Most kittens and cats are eager and happy to use the litter box. When we had a litter of Siamese kittens years ago, we put down the top of a shoebox filled with litter for them to use, and those little guys went right into it to do their business at about four weeks of age. However, things do not always go as smoothly as this, and when your kitten or cat is avoiding the box, it’s time to take a close look at what the problem might be.
Getting Your Feline Friend to Use the Litter Box
In a natural state, cats seek out dry, loose sand or soil in which to urinate and defecate. Avoiding litter box and inappropriate elimination shouldn’t be too hard for cats of any age.
In a natural state, cats look for dry, loose sand or soil in which to urinate and defecate. If you provide a litter that mimics this, you will have a good chance of having your cat use the box without problem. Many cats do not like scented litter, so stick with an unscented brand at least until your cat is used to the box.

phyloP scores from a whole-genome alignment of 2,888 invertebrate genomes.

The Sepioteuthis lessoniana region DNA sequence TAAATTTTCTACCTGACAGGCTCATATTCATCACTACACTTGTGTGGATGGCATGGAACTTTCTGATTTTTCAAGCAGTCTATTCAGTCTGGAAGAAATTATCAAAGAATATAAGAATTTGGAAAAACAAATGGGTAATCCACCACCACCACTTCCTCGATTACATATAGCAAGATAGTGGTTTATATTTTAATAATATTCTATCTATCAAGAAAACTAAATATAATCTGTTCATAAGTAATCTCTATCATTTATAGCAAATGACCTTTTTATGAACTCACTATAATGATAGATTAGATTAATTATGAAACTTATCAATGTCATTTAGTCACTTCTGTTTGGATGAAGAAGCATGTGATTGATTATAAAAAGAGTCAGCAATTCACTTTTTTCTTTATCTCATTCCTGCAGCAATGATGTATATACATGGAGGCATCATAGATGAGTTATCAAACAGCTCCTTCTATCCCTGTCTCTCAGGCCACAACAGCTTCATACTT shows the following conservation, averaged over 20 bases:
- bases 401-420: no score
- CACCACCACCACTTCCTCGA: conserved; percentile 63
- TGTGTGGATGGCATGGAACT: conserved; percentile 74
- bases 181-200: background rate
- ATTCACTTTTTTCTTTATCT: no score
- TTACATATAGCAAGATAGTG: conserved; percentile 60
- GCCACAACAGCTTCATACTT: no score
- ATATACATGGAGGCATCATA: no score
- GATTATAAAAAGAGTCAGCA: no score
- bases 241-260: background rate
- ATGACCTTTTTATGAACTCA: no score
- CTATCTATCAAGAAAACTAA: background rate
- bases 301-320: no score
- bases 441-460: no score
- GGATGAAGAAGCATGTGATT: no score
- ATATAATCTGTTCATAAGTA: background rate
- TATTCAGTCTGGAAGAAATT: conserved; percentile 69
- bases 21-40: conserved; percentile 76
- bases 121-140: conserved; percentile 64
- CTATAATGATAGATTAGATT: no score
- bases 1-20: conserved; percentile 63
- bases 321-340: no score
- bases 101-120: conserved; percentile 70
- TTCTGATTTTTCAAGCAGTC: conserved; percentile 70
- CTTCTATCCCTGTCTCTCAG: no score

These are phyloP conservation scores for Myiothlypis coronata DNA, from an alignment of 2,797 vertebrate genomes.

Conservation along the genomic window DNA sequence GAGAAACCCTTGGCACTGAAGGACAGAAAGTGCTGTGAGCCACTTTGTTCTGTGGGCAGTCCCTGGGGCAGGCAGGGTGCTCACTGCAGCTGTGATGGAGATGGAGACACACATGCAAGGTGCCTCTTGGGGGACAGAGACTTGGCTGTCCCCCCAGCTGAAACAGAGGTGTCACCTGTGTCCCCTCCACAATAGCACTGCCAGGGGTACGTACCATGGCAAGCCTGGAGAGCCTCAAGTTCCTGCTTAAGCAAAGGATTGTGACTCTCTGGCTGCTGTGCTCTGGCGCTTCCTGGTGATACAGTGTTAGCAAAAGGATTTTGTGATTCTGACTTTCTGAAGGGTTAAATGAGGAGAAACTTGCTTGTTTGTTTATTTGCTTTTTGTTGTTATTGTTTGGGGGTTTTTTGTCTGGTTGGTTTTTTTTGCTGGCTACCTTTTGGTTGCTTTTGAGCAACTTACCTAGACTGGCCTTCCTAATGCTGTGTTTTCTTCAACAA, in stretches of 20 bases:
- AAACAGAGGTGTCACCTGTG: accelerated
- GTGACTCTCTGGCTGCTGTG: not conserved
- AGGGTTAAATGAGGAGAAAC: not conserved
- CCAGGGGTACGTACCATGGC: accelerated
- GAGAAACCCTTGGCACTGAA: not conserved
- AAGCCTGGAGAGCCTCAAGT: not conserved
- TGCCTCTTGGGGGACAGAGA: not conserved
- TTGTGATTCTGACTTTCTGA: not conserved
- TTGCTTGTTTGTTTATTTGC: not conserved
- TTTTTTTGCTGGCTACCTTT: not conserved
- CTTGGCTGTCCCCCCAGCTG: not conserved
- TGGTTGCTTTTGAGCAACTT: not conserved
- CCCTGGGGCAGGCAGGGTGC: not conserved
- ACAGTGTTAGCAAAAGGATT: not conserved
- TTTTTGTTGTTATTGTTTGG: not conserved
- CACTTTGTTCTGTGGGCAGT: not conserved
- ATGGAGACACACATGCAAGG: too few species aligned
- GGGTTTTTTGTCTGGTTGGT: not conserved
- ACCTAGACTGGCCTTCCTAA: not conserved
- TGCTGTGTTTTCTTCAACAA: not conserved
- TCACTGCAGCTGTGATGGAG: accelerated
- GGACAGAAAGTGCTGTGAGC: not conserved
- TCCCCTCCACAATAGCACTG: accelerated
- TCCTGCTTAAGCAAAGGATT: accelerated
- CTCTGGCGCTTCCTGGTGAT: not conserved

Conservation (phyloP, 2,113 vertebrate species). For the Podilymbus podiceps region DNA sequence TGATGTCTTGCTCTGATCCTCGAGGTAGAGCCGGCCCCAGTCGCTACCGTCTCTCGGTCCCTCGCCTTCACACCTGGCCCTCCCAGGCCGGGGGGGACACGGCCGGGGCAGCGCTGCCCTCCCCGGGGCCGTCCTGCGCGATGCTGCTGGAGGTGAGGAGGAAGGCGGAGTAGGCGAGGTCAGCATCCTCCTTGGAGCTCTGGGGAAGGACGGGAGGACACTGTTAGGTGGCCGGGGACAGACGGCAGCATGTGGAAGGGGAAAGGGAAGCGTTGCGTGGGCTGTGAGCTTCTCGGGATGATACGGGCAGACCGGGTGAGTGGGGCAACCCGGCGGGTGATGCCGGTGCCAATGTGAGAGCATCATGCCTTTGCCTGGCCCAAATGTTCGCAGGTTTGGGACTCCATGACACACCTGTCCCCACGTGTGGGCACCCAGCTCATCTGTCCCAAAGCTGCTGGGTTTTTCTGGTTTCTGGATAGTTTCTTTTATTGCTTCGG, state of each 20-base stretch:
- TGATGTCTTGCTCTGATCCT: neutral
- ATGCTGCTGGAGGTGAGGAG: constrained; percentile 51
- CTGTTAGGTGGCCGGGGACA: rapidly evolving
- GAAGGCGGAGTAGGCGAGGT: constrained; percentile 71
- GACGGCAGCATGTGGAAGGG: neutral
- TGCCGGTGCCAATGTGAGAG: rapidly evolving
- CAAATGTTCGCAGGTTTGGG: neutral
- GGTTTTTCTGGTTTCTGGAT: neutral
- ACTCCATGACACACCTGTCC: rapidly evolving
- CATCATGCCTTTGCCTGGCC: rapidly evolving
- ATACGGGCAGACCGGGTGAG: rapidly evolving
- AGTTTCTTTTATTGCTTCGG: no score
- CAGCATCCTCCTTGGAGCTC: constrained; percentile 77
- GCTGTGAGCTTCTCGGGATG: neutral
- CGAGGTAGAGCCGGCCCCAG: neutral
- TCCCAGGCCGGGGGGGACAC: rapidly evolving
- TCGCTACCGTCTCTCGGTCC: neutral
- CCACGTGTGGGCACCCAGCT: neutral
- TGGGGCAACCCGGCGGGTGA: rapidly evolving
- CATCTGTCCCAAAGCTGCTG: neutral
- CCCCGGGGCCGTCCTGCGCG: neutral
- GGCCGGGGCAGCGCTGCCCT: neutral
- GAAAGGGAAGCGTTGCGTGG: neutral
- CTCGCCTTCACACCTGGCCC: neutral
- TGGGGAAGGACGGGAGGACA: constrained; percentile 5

Keep the box clean. Remove soiled litter every day, and the sooner the better. The litter in the box should be changed completely once a week and the litter pan washed.
If you have more than one cat, provide a litter box for each one of them. Most cats aren’t fond of sharing the box with another.
Choose a spot that the cat likes to use for elimination, preferably away from where the cat eats and drinks. Most cats like a bit of privacy, too, so placing the box in a more out-of-the-way spot can encourage use.
Should your cat be resisting using the box, you can try confining the cat in a small room with the box available. In most cases, the cat will get the idea and start using the box.
Kittens, especially, can be easily trained by using an attractant in the box until they become accustomed to using it.
The above suggestions refer to getting a cat or kitten to use the box to begin with. However, if you have a cat that has been using the litter box reliably and suddenly stops, there could be a medical problem involved and you should schedule a visit to your veterinarian as soon as possible.
Learn more at Cat Spraying No More!